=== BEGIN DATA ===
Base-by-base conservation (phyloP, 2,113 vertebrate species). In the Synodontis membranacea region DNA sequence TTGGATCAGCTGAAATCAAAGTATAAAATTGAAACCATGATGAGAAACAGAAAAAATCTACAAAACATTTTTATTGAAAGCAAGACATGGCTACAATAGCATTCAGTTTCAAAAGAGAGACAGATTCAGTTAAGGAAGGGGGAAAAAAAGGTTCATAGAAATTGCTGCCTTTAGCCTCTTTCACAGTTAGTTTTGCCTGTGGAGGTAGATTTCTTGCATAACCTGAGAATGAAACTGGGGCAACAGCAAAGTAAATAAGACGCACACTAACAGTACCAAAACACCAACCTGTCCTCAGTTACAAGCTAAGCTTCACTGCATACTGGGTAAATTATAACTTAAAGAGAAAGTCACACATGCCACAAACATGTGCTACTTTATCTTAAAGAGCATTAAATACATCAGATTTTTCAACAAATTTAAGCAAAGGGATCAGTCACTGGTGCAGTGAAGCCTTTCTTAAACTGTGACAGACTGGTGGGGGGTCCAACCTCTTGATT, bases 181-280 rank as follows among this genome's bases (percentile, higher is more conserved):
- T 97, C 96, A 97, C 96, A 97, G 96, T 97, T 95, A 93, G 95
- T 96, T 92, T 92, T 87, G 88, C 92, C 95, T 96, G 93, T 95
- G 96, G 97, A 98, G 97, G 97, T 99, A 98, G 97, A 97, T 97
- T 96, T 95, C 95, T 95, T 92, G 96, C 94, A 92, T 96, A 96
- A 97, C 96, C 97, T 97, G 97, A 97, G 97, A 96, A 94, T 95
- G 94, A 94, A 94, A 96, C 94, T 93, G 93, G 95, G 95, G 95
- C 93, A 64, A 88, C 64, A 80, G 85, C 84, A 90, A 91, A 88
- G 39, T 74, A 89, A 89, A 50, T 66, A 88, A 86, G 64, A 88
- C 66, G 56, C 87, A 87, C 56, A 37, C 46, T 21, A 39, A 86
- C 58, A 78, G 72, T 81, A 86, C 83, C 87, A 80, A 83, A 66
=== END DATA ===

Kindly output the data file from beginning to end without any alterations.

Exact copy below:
Base-by-base conservation (phyloP, 2,113 vertebrate species). In the Synodontis membranacea region DNA sequence TTGGATCAGCTGAAATCAAAGTATAAAATTGAAACCATGATGAGAAACAGAAAAAATCTACAAAACATTTTTATTGAAAGCAAGACATGGCTACAATAGCATTCAGTTTCAAAAGAGAGACAGATTCAGTTAAGGAAGGGGGAAAAAAAGGTTCATAGAAATTGCTGCCTTTAGCCTCTTTCACAGTTAGTTTTGCCTGTGGAGGTAGATTTCTTGCATAACCTGAGAATGAAACTGGGGCAACAGCAAAGTAAATAAGACGCACACTAACAGTACCAAAACACCAACCTGTCCTCAGTTACAAGCTAAGCTTCACTGCATACTGGGTAAATTATAACTTAAAGAGAAAGTCACACATGCCACAAACATGTGCTACTTTATCTTAAAGAGCATTAAATACATCAGATTTTTCAACAAATTTAAGCAAAGGGATCAGTCACTGGTGCAGTGAAGCCTTTCTTAAACTGTGACAGACTGGTGGGGGGTCCAACCTCTTGATT, bases 181-280 rank as follows among this genome's bases (percentile, higher is more conserved):
- T 97, C 96, A 97, C 96, A 97, G 96, T 97, T 95, A 93, G 95
- T 96, T 92, T 92, T 87, G 88, C 92, C 95, T 96, G 93, T 95
- G 96, G 97, A 98, G 97, G 97, T 99, A 98, G 97, A 97, T 97
- T 96, T 95, C 95, T 95, T 92, G 96, C 94, A 92, T 96, A 96
- A 97, C 96, C 97, T 97, G 97, A 97, G 97, A 96, A 94, T 95
- G 94, A 94, A 94, A 96, C 94, T 93, G 93, G 95, G 95, G 95
- C 93, A 64, A 88, C 64, A 80, G 85, C 84, A 90, A 91, A 88
- G 39, T 74, A 89, A 89, A 50, T 66, A 88, A 86, G 64, A 88
- C 66, G 56, C 87, A 87, C 56, A 37, C 46, T 21, A 39, A 86
- C 58, A 78, G 72, T 81, A 86, C 83, C 87, A 80, A 83, A 66